The flashing signs on both sides of I-94 south into Minneapolis read: POLICE
CHECK AHEAD. PREPARE TO STOP. Farther on, past a disused overpass, the morning
traffic was slowing to a crawl as barriers with winking red lights funneled
it into a tailback along the inner two lanes. A line of delinquents stood pulled
over on the shoulder. Jarrow was glad that Larry had picked him up earlier than
usual. It would all clog up quickly, even though traffic these days wasnt
heavy as the moving nose-to-tail jams of times gone by. He was due to see Valdheim
at 8:45, and the thought of being late for doctors appointments was one
of the things that made him anxious.
"They do it on purpose," Larry muttered as they eased into line.
"This time of morning everyones in a hurry and snarly, and they just
want you to give them a hard time. You talk back, and then they hit you with
the works. Their scores go into their records. The meanest ones get the promotions."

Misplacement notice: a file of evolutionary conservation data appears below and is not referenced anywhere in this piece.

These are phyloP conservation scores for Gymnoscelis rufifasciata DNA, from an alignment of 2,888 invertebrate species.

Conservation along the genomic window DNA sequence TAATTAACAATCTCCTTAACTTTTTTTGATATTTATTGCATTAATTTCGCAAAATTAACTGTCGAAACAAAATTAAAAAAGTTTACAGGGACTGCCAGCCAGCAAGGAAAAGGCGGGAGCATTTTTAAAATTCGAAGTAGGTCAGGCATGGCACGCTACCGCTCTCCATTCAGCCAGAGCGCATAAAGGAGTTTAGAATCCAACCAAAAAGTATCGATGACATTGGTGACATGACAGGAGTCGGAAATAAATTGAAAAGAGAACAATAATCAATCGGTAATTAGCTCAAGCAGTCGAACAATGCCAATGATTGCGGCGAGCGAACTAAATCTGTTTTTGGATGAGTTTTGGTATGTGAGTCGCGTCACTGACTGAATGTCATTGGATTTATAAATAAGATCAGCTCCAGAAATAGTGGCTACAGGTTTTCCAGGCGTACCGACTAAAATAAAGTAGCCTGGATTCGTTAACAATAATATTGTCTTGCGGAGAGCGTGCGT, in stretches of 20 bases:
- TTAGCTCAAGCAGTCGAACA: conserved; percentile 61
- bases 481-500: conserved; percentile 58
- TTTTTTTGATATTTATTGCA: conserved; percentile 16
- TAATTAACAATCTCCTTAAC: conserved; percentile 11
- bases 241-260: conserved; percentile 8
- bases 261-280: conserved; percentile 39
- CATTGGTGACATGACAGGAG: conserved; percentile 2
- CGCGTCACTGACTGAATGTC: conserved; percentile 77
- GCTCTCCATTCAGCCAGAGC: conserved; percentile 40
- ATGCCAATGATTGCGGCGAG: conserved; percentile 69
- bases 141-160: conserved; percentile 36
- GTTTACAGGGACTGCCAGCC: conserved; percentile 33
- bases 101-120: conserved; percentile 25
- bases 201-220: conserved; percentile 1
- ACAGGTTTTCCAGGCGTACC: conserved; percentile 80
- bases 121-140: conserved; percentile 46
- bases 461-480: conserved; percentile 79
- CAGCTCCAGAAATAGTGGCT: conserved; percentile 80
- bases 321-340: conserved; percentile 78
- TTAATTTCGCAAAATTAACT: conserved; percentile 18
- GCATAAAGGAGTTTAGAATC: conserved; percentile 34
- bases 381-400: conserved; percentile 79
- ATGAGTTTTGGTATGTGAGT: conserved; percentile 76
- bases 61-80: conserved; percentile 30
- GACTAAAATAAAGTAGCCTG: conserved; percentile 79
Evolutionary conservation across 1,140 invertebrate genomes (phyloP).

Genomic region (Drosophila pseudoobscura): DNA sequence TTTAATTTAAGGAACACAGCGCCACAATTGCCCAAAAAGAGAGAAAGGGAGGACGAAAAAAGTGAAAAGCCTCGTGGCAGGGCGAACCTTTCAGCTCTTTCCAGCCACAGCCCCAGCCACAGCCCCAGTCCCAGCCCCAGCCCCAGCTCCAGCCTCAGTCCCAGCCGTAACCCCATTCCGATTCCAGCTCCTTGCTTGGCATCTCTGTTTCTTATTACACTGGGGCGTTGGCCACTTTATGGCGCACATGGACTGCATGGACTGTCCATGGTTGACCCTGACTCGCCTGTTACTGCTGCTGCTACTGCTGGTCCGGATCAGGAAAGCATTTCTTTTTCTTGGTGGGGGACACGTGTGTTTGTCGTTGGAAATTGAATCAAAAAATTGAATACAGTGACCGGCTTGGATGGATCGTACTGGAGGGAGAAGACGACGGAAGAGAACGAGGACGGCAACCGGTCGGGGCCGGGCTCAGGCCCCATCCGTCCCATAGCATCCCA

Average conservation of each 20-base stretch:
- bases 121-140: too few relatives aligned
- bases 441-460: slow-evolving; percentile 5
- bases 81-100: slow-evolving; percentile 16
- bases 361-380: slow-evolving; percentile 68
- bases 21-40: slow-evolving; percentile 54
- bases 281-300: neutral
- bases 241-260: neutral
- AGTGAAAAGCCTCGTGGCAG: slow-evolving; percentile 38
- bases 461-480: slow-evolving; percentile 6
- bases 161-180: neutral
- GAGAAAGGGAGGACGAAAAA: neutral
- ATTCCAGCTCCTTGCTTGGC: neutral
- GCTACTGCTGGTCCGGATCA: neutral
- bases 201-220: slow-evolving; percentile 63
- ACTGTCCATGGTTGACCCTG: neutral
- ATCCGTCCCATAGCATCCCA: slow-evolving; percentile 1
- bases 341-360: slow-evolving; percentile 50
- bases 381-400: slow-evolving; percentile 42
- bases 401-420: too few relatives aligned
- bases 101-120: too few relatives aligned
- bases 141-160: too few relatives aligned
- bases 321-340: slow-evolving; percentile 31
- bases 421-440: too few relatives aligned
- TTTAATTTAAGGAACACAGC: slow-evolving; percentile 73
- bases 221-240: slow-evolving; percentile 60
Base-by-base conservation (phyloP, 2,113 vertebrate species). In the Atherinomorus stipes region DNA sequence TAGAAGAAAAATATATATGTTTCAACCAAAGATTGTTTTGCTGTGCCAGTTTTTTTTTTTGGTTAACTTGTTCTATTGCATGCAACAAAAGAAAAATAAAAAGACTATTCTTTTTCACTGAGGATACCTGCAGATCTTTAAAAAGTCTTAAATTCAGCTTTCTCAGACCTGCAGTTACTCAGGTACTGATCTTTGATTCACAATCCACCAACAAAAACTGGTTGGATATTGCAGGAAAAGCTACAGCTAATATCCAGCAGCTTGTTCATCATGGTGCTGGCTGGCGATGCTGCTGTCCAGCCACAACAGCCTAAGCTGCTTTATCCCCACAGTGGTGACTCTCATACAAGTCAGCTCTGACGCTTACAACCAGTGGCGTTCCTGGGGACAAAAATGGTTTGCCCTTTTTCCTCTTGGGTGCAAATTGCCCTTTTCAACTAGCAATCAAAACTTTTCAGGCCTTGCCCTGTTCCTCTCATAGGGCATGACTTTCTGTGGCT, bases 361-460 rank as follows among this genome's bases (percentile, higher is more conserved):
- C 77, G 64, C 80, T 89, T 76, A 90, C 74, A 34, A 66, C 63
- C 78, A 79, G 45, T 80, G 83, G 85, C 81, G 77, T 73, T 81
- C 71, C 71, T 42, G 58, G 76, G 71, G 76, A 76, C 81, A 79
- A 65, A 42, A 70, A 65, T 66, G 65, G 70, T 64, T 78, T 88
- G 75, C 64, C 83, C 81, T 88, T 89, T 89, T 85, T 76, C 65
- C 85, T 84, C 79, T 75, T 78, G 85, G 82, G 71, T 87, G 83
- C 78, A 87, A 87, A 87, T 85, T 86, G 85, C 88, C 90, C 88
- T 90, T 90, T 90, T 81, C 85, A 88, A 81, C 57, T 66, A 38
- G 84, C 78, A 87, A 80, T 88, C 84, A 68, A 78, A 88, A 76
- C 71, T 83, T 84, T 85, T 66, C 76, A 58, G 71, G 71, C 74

Larry liked to think of himself as a man who believed in saying what he thought,
with the result that no topic escaped without receiving the imprint of his opinion.
Jarrow saw it more as an inability to refrain from airing views that most people
would have considered better left unsaid. That would have been careless at best
on anyones part, and bordering on foolhardy for a halfway-prudent professional---which
in itself would have been enough to make Jarrow uncomfortable. But for a teacher
at junior high school, charged with a responsibility for the shaping of young
minds, it crossed the line into recklessness and invited suspicions of subversive
designs. And that made Jarrow positively nervous.
"Get a load of this guy coming up behind," Larry said, nodding at
the rearview mirror. Jarrow moved his head to see in the side mirror mounted
on the door. The vehicles following them were squeezing over to make way for
a limousine impatiently flashing an official blue-and-yellow light. From the
silver badge on the front, Jarrow guessed it to be from one of the international
regulatory agencies. Larry stayed in the center of the lane, pretending not
to see the irate wavings of the state trooper marching forward from among the
uniformed figures ahead.
|A two-note siren blast came from behind, and then a voice cut in over the
pop jazz playing from the vehicles sound system. "Pull over, ahead.
Youre obstructing official business."
"Now, theres what I call creature comfort," Larry said, contemplating
the lines of the limo, now thrusting up close behind them like a motor yacht